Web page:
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Plan to translocate trees paves way for 3 housing projects in South Delhi

The petition has also contends that the cumulative impact of redevelopment of colonies has not been assessed in the environmental impact assessment process, despite being a “single” urban development project.

delhi Updated: May 18, 2019 07:35 IST
Jayashree Nandi
Jayashree Nandi
Hindustan Times, New Delhi
South Delhi,translocating trees,husing project
People hold placards against the plan to cut more than 16,000 trees at Sarojini Nagar in New Delhi on June 24, 2018. (Sonu Mehta/HT archive)

Three of seven government housing projects in south Delhi that were embroiled in a controversy since 2018 because the original proposal called for the felling more than 16,000 trees, have been recommended for clearance by the Union government’s expert appraisal committee (EAC) in last two months, according to minutes of meetings accessed by HT.

EAC was considering revised plans for the projects in Netaji Nagar, Sarojini Nagar and Kasturba Nagar colonies. It cleared the first two of the projects on March 28, and the third on April 23. The project in Sriniwaspuri had already been recommended for clearance by the committee in January.

According to these plans, fewer trees are to be felled, and a large number are to be translocated. A March 19, 2019, HT report showed that a panel comprising officials of forest department and Central Public Works Department (CPWD) had, in 2017, found that of the 1,713 trees supposed to be transplanted from Pragati Maidan, less than 3% would survive the process.

Following large-scale protests by citizens groups over the proposal fort the seven General Pool Residential Accommodation (GPRA) projects last year, Union housing and urban affairs minister, Hardeep Singh Puri, had assured that the plans — in which low-rise housing is being replaced by high-rise apartments — would be revised to minimise the felling of trees.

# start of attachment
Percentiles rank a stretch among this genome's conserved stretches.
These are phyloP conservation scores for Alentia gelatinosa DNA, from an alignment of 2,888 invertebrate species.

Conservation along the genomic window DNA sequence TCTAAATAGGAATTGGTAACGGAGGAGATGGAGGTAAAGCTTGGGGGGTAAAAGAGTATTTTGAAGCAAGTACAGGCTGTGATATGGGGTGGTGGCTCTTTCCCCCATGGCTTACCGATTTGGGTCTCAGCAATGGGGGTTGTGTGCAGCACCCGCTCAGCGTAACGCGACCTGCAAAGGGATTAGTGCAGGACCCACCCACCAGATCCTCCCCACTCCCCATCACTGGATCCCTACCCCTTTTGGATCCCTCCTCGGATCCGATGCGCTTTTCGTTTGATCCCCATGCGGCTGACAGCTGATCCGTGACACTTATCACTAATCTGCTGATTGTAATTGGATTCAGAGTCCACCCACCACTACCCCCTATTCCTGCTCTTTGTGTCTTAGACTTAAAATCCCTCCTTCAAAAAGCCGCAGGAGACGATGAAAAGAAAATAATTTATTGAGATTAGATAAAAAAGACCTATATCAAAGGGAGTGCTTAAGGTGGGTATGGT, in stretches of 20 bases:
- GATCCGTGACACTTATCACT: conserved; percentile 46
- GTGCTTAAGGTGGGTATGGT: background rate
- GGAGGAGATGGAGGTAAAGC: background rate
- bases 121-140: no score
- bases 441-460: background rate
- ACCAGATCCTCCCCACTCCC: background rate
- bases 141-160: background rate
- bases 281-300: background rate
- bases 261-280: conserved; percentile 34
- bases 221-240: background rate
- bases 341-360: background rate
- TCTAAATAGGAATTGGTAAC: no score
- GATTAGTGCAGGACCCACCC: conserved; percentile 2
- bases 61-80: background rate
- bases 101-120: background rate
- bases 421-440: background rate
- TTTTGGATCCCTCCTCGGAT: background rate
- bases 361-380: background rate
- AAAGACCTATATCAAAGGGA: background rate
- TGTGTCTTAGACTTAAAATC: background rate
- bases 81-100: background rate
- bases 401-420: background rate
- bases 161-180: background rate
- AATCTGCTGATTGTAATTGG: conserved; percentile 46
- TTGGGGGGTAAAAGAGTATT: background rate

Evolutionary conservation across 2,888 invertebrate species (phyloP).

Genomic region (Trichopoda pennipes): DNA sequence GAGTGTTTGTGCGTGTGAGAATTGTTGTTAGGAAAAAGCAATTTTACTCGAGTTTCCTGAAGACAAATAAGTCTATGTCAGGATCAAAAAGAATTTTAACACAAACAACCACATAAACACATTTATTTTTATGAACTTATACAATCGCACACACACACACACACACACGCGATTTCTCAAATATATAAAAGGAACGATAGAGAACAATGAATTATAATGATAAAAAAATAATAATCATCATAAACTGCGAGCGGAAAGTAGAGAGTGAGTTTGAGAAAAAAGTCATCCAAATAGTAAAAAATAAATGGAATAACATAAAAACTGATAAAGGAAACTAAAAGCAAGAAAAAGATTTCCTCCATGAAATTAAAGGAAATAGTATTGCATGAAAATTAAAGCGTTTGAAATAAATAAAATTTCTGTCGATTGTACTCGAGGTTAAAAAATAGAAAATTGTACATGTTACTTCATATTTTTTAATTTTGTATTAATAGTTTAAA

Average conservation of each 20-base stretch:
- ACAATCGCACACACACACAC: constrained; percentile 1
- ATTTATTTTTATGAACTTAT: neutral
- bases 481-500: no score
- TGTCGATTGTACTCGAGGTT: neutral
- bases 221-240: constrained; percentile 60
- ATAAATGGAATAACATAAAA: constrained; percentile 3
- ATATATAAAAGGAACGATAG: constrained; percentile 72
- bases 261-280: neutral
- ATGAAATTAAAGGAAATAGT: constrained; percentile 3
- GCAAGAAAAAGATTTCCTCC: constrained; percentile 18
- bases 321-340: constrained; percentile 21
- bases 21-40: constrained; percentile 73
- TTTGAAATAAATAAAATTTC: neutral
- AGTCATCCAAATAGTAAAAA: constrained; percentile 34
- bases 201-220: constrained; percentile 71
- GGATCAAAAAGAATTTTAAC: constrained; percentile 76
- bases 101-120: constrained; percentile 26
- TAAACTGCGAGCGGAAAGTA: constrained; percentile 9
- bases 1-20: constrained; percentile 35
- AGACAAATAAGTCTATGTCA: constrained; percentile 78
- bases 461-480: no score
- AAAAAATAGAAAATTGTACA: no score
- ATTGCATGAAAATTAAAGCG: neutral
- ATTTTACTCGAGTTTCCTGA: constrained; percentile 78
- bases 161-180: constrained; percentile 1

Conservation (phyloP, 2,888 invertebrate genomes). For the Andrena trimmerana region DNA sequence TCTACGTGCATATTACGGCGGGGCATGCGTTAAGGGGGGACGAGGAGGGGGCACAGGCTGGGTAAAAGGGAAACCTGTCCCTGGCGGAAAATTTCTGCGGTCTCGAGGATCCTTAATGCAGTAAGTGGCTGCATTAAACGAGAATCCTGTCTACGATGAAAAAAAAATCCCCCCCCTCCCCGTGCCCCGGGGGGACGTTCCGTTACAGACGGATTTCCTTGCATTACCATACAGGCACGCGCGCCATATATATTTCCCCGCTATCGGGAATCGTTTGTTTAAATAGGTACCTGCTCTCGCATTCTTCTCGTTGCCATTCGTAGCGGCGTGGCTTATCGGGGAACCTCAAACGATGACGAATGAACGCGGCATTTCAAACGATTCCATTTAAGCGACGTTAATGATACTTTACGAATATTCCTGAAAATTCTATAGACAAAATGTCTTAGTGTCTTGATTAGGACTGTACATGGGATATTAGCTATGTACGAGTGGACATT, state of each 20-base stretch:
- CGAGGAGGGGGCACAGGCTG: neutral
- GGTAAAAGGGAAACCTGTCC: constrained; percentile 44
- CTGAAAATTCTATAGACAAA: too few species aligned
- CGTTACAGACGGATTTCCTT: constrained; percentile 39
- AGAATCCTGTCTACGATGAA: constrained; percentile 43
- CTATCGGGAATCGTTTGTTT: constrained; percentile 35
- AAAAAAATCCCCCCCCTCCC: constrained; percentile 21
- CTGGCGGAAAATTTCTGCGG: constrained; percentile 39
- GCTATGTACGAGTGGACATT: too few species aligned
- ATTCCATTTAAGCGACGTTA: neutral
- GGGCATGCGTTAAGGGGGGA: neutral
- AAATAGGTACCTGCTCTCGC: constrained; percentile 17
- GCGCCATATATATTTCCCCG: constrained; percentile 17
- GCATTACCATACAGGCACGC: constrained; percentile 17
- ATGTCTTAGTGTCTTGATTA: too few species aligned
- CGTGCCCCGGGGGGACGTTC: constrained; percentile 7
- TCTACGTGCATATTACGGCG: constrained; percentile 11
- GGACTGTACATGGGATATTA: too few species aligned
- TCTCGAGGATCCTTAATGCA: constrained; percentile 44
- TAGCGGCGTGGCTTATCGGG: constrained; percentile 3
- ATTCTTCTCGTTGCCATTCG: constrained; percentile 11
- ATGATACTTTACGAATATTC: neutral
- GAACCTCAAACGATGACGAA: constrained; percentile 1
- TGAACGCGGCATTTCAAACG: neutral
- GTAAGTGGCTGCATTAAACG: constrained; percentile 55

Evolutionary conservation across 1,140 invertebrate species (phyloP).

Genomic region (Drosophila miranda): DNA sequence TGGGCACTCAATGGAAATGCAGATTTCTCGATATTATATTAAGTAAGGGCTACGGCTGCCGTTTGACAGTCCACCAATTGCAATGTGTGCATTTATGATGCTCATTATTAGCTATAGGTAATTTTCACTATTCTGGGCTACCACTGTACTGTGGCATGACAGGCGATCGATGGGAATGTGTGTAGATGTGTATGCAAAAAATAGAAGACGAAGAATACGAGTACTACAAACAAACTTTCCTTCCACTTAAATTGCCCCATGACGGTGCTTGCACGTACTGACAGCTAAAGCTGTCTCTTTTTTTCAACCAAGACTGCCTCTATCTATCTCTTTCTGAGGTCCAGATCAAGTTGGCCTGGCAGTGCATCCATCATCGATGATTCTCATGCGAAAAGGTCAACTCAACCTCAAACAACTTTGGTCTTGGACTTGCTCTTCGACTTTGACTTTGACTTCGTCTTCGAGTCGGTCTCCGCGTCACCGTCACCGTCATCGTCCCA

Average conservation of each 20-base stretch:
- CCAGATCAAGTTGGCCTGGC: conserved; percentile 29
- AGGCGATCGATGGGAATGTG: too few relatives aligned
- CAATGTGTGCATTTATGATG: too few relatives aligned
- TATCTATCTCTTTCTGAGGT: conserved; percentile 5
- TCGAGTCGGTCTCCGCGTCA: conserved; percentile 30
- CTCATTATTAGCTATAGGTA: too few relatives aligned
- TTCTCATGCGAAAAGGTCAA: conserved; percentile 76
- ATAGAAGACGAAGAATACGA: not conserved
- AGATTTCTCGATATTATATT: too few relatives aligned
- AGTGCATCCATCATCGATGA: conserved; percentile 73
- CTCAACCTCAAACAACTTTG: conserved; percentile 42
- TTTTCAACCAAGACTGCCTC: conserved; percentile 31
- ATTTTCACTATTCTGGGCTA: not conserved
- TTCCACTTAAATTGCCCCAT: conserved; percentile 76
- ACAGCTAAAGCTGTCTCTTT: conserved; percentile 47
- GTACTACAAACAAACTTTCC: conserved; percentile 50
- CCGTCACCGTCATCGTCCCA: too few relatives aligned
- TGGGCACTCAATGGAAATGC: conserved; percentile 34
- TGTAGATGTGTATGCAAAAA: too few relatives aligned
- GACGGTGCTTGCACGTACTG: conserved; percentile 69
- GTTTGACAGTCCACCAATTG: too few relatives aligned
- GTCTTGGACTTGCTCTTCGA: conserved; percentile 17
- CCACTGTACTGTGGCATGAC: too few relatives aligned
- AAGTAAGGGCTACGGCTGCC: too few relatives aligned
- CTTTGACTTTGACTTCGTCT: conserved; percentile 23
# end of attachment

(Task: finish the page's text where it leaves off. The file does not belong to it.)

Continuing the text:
HT had first reported on the proposal and its impact on the environment in June 17, 2018.

The EAC clearances are conditional to the outcome in the Dr KK Mishra vs Union of India case being heard by the Delhi high court. The main contentions of the petition is that the GPRA projects have not taken into account the massive impact on tree cover, air quality, and traffic congestion.

The petition has also contends that the cumulative impact of redevelopment of colonies has not been assessed in the environmental impact assessment process, despite being a “single” urban development project.

The revised Sriniwaspuri GPRA colony proposal shows that a large number of trees will be translocated, instead of being felled. In Sriniwaspuri, 1,336 trees were to be felled as per the previous plan, but now, 1,239 are proposed to be translocated.

Of 11,913 trees to be felled in Sarojini Nagar, 3,500 trees will be translocated and the rest retained, according to the revised plan. In Netaji Nagar, of the 3,906 proposed trees to be felled, 1,600 are to be translocated and the rest retained. In Kasturba Nagar, 405 will be translocated, and 798 retained, as per the EAC meeting minutes.

An affidavit filed in January 2019 by the Union government in the Dr KK Mishra case states that “the redevelopment of seven GPRA colonies is conceptualised based on comprehensive planning and vision considering it a single urban project. Commercial components of all seven colonies have been consolidated and proposed to be developed at Naoroji Nagar and partly at Sarojini Nagar.”

Gautam Bhan, the amicus curiae in this case, in his written submission to the high court, said in August 2018: “My principal recommendation is that the project of this scale must be treated as an integrated project rather than several individual ones.”

According to an environment ministry memorandum of 2010, all interlinked and integrated project should have a common environment impact assessment.

SD Meena, chairman cum managing director of NBCC, which along with Central Public Works Department is redeveloping the colonies, did not comment on the need for a cumulative assessment. “These approvals have deliberately disregarded the very legal requirement based on which this integrated project should have been assessed. The cumulative impacts have not been disclosed for the second time despite it being raised in the court, before the ministry, in the media and in citizen’s protests,” said Kanchi Kohli, a legal researcher at Centre for Policy Research (CPR).

“The projects are one, to maximise commercial infrastructure as per the Delhi Master Plan, but singled out when it comes to revealing social and environmental impacts,” she added.

First Published: May 18, 2019 07:35 IST